If you feel nauseous and overly sensitive to light during headaches, it may suggest you are suffering from migraines, while jaw pain and double vision could indicate inflamed arteries, which should be looked at urgently.
Headaches following an injury, especially along with stiff neck, confusion or drowsiness, should be referred to an emergency medical unit.
Moles and freckles
Freckles and moles tend to develop in the first few years of life, and are a result of areas dense in melanin within the cells of the skin.
Freckles are common in fair skinned people and can darken in sunlight, and moles are also common, with the average person having around thirty of them on their bodies.
Freckles and moles can fade or completely disappear over time, but any changes in size, colour or prominence should be examined by a medical expert, as it may be an early sign of skin cancers.
Doctors are highly skilled and well educated professionals, but they are human, and every now and then, they can make a mistake.
Not to mention, they are under great pressure to meet certain targets, and this can prevent doctors from taking the time they need to make an accurate diagnosis.
Such mistakes can have significant consequences, whether the wrong treatment is prescribed, or missed symptoms develop into a serious condition. If you believe you have suffered an illness or injury as a result of medical misdiagnosis, immediately seek the assistance of another doctor.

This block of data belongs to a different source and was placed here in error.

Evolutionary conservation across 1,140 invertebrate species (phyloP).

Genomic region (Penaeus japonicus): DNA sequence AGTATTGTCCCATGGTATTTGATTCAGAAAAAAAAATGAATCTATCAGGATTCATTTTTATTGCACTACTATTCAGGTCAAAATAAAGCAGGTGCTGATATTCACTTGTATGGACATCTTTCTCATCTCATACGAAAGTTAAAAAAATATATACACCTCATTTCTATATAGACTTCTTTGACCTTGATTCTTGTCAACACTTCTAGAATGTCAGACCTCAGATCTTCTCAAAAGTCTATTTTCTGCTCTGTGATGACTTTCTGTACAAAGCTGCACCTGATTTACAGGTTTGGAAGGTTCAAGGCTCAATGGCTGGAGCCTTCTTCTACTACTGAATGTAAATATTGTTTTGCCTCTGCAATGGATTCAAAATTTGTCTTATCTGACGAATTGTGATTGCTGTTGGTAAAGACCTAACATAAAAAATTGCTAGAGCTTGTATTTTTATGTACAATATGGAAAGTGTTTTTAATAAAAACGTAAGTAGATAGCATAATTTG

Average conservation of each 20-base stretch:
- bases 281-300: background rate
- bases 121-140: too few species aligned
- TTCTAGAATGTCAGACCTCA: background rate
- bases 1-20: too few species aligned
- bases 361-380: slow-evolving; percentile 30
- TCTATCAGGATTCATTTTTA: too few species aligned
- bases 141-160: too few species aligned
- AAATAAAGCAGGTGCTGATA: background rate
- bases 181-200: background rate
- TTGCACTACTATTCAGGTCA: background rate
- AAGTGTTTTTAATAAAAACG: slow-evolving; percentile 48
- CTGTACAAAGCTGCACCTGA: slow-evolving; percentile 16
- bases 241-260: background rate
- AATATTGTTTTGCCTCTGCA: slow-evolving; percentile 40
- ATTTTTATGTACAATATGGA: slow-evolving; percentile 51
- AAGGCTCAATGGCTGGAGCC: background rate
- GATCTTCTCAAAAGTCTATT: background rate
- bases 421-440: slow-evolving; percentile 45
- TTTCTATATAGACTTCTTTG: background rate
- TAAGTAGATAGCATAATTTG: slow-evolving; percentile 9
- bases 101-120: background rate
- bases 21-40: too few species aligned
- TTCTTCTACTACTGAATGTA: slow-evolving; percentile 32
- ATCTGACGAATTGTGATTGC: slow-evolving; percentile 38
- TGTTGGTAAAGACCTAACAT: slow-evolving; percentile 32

It’s perfectly acceptable for you to seek a second opinion and you shouldn’t fear doing so if you feel something is amiss with your first doctor’s advice. Medicine is not an exact science and a second opinion could see a treatment plan that is better suited to you and save time and money.
To find out how to make medical negligence compensation claim in the UK, consult a legal expert who is a specialist in this field and who will advise you how to proceed.
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(1) Original source: http://www.pulsetoday.co.uk/your-practice/practice-topics/access/average-gp-waiting-times-remain-at-two-weeks-despite-rescue-measures/20034534.article